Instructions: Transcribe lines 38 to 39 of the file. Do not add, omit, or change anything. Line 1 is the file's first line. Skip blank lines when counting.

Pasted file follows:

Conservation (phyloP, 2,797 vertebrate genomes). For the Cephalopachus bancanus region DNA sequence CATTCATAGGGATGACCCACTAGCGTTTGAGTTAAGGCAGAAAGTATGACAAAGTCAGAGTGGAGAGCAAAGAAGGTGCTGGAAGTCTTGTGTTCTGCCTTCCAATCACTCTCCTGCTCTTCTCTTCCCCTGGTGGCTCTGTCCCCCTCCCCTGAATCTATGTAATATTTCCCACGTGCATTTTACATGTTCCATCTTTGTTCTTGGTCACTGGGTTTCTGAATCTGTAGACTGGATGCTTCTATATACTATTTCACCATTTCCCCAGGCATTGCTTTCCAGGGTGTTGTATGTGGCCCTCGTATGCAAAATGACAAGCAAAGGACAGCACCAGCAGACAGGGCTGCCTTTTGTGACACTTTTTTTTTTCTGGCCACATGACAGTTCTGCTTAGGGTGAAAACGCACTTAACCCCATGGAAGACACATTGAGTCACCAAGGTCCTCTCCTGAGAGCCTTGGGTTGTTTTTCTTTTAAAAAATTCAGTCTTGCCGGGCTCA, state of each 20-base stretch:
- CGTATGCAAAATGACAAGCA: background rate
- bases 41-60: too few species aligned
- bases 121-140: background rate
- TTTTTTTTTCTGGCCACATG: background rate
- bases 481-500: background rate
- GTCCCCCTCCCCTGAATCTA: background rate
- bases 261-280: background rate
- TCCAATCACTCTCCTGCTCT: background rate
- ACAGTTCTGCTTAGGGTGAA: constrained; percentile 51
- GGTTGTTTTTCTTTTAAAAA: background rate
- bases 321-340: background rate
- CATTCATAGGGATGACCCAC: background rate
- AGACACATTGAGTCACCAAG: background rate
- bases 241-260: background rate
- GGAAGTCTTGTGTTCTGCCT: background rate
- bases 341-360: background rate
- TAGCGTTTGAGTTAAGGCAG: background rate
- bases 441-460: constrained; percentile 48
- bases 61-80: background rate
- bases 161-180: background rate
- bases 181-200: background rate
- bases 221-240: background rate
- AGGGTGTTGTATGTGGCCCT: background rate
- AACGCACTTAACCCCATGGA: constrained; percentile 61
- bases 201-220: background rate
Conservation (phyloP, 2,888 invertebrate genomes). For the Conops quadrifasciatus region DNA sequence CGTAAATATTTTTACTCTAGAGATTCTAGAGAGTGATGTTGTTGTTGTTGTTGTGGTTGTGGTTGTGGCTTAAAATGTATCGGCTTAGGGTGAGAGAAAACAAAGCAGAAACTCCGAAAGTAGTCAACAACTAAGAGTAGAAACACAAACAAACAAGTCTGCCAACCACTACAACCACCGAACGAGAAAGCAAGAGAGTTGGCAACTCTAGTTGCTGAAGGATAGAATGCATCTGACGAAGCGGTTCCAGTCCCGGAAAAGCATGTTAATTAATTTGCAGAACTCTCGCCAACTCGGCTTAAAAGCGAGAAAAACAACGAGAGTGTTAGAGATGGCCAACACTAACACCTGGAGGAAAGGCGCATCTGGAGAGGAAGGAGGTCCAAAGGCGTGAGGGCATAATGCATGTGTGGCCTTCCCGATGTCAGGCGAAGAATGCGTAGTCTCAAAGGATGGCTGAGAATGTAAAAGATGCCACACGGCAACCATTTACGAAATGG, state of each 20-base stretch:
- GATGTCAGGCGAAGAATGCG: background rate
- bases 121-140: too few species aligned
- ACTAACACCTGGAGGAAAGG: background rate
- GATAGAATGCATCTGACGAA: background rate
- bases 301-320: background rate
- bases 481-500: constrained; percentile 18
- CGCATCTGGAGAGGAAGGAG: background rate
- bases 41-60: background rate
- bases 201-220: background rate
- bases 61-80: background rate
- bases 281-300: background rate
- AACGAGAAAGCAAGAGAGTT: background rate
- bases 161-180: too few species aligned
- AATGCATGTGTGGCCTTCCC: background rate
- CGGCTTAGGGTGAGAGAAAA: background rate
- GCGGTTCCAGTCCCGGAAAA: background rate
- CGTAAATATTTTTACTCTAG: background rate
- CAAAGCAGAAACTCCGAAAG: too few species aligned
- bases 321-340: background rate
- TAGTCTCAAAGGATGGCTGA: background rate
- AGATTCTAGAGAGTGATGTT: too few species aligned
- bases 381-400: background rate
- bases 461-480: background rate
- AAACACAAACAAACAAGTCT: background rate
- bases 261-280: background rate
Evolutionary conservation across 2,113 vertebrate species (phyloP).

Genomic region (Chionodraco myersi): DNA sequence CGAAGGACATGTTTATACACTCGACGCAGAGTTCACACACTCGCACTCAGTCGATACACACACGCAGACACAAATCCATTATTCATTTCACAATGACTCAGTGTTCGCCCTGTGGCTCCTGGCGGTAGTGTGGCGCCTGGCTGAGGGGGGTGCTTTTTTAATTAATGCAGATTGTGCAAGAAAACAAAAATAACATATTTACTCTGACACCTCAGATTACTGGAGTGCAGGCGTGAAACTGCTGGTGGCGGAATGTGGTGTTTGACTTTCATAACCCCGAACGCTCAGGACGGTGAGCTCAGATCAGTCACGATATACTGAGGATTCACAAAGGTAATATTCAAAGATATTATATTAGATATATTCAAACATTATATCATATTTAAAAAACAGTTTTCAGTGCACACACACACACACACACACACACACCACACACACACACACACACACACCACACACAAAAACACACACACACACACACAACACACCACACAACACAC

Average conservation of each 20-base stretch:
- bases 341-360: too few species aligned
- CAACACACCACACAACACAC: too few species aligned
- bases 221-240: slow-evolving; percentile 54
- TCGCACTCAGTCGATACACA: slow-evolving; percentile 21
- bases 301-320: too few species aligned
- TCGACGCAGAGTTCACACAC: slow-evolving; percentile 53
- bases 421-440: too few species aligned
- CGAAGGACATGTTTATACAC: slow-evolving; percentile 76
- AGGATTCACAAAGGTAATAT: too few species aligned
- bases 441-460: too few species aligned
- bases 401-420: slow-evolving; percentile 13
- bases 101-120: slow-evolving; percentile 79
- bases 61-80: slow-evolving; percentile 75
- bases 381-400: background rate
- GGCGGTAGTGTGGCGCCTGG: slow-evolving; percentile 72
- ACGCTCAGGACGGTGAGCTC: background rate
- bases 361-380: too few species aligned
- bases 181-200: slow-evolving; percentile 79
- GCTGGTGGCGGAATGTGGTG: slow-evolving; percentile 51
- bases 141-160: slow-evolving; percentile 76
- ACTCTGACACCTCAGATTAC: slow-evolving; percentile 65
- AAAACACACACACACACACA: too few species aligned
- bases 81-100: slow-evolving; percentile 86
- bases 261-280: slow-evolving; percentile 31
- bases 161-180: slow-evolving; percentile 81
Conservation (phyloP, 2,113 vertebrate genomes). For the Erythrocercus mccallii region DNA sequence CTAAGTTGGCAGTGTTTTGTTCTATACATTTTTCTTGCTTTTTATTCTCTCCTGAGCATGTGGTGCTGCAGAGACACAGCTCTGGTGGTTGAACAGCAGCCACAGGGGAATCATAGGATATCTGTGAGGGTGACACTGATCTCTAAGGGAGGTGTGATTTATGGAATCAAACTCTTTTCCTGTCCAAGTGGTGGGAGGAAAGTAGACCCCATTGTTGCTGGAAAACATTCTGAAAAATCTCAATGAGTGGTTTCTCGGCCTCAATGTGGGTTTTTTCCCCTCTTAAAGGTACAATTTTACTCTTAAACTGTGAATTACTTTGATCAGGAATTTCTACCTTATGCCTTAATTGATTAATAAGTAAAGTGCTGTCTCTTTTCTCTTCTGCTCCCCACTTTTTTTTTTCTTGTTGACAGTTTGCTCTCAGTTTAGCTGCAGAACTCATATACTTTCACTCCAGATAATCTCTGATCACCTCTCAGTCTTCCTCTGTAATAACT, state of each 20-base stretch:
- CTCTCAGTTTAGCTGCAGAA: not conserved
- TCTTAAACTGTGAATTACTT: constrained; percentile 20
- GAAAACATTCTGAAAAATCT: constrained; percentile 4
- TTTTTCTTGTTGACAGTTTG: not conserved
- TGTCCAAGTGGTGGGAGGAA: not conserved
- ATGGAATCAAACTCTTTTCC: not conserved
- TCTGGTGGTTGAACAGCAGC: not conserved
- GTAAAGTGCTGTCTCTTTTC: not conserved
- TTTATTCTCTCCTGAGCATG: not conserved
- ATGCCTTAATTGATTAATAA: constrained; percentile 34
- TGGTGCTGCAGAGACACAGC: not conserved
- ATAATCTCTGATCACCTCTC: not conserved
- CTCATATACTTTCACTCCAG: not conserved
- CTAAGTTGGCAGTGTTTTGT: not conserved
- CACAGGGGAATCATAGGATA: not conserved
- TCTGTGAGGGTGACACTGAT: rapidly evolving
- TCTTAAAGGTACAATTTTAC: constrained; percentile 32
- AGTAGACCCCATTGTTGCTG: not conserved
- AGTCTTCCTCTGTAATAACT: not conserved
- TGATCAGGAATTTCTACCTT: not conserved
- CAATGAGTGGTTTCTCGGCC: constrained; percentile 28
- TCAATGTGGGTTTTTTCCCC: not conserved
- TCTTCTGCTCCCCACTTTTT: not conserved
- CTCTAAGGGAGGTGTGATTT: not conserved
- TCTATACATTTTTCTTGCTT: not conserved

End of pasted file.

- bases 281-300: background rate
- AACGAGAAAGCAAGAGAGTT: background rate